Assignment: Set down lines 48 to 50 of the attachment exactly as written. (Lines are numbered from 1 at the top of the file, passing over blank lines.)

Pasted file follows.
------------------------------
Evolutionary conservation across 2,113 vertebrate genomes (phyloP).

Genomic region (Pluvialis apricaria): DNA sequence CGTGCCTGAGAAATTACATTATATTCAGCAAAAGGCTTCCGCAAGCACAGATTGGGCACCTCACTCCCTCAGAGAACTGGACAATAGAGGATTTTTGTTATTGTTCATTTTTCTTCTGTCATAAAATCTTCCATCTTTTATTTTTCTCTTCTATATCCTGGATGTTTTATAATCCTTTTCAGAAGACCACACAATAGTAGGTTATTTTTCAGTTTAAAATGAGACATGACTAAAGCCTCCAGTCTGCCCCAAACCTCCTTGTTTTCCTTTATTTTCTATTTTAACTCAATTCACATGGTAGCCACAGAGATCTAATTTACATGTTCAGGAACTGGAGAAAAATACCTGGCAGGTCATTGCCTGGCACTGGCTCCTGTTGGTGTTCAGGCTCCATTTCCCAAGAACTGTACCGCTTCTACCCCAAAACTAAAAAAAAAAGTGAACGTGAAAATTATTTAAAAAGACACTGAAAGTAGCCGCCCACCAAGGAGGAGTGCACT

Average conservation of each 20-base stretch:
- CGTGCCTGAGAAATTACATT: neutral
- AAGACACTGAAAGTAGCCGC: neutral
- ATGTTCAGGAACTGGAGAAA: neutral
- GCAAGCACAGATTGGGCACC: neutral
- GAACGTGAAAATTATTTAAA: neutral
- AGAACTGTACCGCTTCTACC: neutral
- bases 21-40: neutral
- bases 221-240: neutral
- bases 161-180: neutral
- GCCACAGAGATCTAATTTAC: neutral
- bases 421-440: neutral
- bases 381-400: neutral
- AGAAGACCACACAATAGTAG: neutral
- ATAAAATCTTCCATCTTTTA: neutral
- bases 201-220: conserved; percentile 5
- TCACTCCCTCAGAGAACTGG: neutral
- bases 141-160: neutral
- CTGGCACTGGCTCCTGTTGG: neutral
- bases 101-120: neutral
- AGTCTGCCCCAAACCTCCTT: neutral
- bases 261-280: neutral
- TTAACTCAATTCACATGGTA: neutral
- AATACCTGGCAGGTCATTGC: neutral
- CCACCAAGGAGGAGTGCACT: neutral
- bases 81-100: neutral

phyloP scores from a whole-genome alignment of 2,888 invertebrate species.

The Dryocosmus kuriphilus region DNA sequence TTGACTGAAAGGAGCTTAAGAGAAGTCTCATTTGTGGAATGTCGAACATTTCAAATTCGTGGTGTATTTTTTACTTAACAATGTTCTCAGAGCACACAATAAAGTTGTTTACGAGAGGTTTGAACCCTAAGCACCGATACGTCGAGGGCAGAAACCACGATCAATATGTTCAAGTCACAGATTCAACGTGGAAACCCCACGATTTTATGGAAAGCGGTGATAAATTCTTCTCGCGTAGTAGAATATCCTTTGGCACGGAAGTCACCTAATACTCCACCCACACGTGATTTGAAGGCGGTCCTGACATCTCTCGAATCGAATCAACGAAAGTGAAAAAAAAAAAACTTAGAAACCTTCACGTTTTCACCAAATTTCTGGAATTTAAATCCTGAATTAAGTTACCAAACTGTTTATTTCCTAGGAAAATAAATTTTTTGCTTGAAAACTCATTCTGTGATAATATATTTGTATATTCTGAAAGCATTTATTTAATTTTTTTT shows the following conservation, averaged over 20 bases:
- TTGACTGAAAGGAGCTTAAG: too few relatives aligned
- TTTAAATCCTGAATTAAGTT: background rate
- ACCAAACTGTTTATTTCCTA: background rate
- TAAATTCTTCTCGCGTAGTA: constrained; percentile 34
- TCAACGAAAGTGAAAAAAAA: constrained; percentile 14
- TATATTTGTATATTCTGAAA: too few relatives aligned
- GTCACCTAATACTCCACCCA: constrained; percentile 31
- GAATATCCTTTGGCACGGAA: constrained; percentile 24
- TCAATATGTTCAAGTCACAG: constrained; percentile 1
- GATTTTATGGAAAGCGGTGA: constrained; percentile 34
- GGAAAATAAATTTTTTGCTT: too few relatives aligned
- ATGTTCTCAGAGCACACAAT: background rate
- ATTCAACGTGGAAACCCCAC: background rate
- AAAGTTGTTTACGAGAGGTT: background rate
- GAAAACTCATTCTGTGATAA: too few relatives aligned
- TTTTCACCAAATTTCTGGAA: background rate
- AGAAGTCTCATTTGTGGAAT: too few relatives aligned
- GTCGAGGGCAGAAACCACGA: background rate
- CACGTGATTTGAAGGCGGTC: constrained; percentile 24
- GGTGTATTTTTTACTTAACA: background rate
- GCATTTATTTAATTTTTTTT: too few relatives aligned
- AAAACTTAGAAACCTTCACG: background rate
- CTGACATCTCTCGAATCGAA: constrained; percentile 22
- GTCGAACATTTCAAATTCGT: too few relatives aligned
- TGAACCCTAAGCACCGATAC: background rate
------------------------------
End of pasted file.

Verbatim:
- GTCGAGGGCAGAAACCACGA: background rate
- CACGTGATTTGAAGGCGGTC: constrained; percentile 24
- GGTGTATTTTTTACTTAACA: background rate